King Diamond - Abigail
Roadrunner Records
Theatrical Heavy Metal
9 songs (40:16)
Release year: 1987
King Diamond, Roadrunner Records
Reviewed by Crash

We are gathered here tonight to lay to rest, Abigail Lafey…

I am not sure whether I am shocked or ecstatic that I am writing this review. The fact that I have been a loyal reader of Metalreviews for many years and have yet to see this album given it’s just due is insane. On the other hand, perhaps the gods of metal knew that this day would come. That I, Crash would one day be allowed to join the ranks of this staff and be blessed with the honor of reviewing this work, not only to critique and share opinions, but to give something back. After all, who else deserves thanks more than the actual artists who chose to throw away the chains of mainstream popularity and attempt to thrive in the underground, a world that is often inhabitable, where the cash flow dwindles through a dry stream and only creativity and passion can make the impossible happen.

That must be it. No other explanation is possible. With the old heroes of metal growing old with sickness, dying, and leaving countless fans foaming at the mouth wanting nothing more than to see one last show or hear one last song, appreciation for the forefathers has never been more important. There are metal albums that we love, ones that we adore, and yet there are the ones that still require a higher praise.

Please, bear with me, I will soon get off of my knees and get to the actual review.

King Diamond’s Abigail is such an album. With two groundbreaking albums under his belt with his former band Mercyful Fate as well as a not too shabby solo album under his belt, only time could tell when the Great Dane would finally make his masterpiece. In the summer of 1987 he delivered.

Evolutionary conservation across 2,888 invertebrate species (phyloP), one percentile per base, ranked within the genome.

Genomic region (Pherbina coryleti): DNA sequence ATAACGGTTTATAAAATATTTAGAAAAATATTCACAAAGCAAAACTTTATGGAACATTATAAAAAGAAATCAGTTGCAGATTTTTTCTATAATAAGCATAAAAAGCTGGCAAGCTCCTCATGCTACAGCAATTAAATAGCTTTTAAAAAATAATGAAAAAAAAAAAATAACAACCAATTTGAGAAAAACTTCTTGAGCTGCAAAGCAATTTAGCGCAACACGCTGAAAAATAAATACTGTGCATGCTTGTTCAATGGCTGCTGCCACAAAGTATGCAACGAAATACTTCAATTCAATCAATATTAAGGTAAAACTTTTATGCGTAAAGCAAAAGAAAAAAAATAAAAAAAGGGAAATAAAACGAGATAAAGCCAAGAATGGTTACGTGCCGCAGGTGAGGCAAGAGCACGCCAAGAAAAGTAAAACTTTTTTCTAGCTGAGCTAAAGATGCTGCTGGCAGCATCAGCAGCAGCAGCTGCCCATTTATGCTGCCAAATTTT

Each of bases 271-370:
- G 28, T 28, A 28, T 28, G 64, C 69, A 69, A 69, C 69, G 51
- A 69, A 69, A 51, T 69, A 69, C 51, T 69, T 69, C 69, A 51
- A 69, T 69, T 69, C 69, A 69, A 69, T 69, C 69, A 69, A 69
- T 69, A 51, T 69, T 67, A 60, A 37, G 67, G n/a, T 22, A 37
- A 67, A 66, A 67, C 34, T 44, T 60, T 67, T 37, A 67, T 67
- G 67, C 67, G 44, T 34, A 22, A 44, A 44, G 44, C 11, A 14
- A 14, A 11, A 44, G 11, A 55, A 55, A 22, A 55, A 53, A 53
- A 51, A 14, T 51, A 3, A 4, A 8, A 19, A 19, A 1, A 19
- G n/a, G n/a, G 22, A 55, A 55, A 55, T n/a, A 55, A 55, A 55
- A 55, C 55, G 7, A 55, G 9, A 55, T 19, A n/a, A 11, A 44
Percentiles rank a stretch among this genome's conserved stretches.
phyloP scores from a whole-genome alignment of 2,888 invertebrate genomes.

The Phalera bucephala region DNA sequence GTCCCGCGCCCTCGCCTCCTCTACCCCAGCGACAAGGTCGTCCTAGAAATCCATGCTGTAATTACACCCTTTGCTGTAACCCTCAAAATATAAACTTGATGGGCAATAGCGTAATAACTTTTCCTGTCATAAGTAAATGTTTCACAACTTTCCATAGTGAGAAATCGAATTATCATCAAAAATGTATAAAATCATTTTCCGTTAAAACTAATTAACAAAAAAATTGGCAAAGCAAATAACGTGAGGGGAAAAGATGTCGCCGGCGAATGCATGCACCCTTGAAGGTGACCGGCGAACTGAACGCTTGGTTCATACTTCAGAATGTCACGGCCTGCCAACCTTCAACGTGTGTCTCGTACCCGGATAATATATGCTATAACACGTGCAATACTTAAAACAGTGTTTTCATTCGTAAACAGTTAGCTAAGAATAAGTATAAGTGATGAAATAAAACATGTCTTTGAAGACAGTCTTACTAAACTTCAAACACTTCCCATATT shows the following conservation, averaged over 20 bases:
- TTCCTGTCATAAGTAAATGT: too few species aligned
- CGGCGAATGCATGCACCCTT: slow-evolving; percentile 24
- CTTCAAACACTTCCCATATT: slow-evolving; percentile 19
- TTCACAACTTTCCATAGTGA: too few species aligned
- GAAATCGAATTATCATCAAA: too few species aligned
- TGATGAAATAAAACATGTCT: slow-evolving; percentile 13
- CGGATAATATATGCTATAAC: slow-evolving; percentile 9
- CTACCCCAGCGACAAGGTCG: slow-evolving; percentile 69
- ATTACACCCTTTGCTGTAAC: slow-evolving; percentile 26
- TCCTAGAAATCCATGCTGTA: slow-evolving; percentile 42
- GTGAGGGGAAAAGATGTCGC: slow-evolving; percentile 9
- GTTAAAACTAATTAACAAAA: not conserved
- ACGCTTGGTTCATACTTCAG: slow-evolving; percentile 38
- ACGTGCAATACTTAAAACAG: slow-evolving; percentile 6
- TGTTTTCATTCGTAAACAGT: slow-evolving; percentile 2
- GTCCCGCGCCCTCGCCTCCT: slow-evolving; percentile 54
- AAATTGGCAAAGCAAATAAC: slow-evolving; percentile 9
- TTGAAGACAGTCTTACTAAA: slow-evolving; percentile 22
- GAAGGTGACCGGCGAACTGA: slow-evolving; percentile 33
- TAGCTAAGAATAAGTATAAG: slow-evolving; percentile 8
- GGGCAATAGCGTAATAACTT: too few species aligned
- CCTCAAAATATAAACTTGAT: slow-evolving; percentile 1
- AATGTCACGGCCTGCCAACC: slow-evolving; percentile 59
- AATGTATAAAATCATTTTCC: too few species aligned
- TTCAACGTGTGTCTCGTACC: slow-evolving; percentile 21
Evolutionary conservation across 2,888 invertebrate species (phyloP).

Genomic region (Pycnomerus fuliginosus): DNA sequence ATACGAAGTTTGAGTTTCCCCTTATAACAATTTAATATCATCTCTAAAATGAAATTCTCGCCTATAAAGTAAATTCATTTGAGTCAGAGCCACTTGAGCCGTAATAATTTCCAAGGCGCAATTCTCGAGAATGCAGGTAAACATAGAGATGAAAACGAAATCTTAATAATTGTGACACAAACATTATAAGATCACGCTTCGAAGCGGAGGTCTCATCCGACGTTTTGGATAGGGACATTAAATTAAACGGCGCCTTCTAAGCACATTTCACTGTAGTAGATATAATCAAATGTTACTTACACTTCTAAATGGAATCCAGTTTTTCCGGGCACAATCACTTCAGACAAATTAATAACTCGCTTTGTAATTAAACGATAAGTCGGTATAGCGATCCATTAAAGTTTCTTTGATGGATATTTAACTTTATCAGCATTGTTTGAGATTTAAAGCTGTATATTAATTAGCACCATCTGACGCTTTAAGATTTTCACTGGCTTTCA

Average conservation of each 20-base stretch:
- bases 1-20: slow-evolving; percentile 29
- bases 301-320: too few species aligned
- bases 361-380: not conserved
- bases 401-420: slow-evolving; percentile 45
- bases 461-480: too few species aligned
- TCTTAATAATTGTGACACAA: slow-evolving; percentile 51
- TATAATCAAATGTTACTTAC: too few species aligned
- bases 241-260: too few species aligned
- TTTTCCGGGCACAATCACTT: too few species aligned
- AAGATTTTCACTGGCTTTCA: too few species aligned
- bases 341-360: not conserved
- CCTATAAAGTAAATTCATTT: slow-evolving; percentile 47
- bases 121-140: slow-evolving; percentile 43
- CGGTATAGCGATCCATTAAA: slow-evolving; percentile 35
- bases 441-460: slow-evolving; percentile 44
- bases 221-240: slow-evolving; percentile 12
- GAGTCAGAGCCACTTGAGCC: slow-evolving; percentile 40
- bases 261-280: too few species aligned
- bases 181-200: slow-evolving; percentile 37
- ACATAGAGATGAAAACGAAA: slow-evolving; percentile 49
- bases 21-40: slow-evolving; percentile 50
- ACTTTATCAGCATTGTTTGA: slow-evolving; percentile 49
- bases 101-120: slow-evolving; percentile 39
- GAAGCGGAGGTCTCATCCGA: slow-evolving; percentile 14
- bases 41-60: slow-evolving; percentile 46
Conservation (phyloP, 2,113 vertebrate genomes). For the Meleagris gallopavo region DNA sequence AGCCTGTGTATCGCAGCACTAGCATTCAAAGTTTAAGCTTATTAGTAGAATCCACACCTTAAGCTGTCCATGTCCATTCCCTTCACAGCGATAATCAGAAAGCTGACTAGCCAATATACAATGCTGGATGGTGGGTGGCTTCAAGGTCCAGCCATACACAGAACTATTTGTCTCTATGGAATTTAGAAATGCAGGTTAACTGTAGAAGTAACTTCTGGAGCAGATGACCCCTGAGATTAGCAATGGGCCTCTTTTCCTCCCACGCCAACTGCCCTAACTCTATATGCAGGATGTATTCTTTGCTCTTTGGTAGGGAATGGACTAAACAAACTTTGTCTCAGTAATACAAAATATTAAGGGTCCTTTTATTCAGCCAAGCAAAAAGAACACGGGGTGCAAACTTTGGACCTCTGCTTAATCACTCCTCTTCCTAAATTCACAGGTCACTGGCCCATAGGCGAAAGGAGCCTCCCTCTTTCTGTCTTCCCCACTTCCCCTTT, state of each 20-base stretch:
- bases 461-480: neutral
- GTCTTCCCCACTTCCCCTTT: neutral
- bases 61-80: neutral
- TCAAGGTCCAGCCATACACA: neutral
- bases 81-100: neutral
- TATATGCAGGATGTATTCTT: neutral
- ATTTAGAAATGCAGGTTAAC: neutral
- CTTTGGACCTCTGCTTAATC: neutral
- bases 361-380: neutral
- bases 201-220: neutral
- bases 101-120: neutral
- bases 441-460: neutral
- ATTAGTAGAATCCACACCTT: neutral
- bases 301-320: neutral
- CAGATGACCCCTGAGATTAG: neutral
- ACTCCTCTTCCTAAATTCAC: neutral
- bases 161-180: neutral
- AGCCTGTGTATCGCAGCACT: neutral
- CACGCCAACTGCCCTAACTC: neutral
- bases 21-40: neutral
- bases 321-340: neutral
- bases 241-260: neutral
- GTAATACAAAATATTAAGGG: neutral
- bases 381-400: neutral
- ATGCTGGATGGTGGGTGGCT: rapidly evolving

The story is known by all heads’o’metal worth their own weight, but for the uninitiated, I shall make it brief: The horror story takes place centuries ago, where a couple inherit an old building that is haunted by their ancestors. The ghost of the mansion tells the husband that his wife is now possessed by the spirit of Abigail, the stillborn bastard child of one of the spirit’s wife’s affairs who may or may not be the spawn of Satan.

The King is expert and near Hitchcock-ian in his delivery and structure, choosing not to show and tell but rather to hint and let your mind make up the horrid imagery. Shadows on the wall, creaky stairs, etc. all invoke feelings of classic nostalgic horror. Yet, the subject matter still subtly transports the listening into a world that heavy metal had not experienced before and has rarely ventured since.

But a concept album cannot thrive on story alone. The flow and magic of the scenes must come alive by the songs itself. Riding on a more streamlined adaptation of the classic Mercyful Fate sound, more focus is drawn on songwriting itself and atmosphere. Nay a moment is out of place where it be Andy LaRoque’s polished guitar solos, which sound as if they are melting off the fret board like chicken off the bone in The Family Ghost or the high pitched shrieks of the King himself which are present throughout. The drums in A Mansion in Darkness, the riffs of the title track, the acoustic intro of Black Horsemen… I must be careful. It is seemingly impossible, but I would hate to disappoint anyone that has not heard the album by hyping it up beyond a state that it could hope to achieve. The album is not God, it will not heal the sick or cure the blind, but it is without a doubt one of my favorite albums of all time or otherwise. Yet, being that this article is about King Diamond, there is something I am forced to bring up or face certain scrutiny: His voice. Some hate it. Some love it.

I love it.

You might not.

Despite this, you owe it to yourself to give the album a listen. Even if you’ve never cared for the King before. After all, the worst that could happen is that you don’t like it. The best that could happen is that you find yourself an album that stays in your playlist for years.


It has been done.

Horns up.

Killing Songs :
All! Start to finish. There is no other way.
Crash quoted CLASSIC
Other albums by King Diamond that we have reviewed:
King Diamond - Conspiracy reviewed by Kyler and quoted 82 / 100
King Diamond - Them reviewed by Crash and quoted CLASSIC
King Diamond - Give Me Your Soul...Please reviewed by Jeff and quoted 82 / 100
King Diamond - Deadly Lullabies - Live reviewed by Jeff and quoted no quote
King Diamond - The Puppet Master reviewed by Jeff and quoted 93 / 100
To see all 7 reviews click here
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